Sociology Professor Robert Brym recently authored an op-ed piece for the Globe and Mail Newspaper. His op-ed discusses flaws in the 2016 census methodology that resulted in the apparent decline of Canada’s Jewish population. Professor Brym is the S.D. Clark Chair in Sociology and teaches at the St. George Campus. His current research interests include the democratization movement in the Middle East and Northern Africa.
We have posted an excerpt of the piece below.
More than half of Canada’s Jews are missing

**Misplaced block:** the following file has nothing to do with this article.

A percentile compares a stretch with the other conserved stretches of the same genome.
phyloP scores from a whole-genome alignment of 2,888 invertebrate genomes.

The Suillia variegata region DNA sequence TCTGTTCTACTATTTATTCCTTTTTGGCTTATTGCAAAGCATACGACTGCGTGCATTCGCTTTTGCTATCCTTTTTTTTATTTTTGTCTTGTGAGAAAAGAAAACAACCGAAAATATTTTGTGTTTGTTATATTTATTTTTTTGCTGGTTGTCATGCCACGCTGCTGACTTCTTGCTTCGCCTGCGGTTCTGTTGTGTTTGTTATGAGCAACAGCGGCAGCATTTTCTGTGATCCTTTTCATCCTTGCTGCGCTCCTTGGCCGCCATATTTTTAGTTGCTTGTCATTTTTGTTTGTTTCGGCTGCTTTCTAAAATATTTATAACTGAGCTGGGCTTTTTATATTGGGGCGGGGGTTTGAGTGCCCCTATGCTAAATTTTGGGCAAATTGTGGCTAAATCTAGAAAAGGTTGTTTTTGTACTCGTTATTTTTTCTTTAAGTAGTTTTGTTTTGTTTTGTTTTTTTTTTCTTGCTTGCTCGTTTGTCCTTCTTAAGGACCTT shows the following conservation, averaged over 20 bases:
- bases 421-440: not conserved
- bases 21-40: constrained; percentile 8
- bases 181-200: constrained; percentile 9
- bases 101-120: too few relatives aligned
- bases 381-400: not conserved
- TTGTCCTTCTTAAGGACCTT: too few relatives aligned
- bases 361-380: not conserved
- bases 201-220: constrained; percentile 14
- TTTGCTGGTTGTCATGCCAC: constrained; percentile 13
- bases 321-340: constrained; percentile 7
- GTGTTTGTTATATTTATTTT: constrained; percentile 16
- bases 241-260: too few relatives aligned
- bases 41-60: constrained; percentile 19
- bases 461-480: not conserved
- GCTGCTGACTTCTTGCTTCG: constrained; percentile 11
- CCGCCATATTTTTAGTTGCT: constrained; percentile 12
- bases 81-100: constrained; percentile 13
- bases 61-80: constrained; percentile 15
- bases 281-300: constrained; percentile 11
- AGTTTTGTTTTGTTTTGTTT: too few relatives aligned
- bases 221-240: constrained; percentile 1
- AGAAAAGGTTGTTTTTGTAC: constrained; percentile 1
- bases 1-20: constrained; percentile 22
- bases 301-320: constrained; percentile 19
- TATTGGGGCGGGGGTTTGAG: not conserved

Nov. 2, 2017
…All was supposed to return to normal when the Trudeau government came to power. Just one day after taking office, it announced that the 2016 census would revert to its traditional, compulsory form, once again providing Canadians with reliable data about their economic, demographic, housing and ethnic status. But at least one category of the population – Canada’s Jews – may be miffed to learn that more than half their number went missing between 2011 and 2016. Statistics Canada reported this “fact” in a recent 2016 census release.
The 2011 NHS reported 309,650 Canadian Jews by ethnic ancestry, which is believable because it is in line with 2006 census data. In contrast, the 2016 census reports just 143,665 Jews by ethnic ancestry – a decline of nearly 54 per cent in five years. That number defies reason.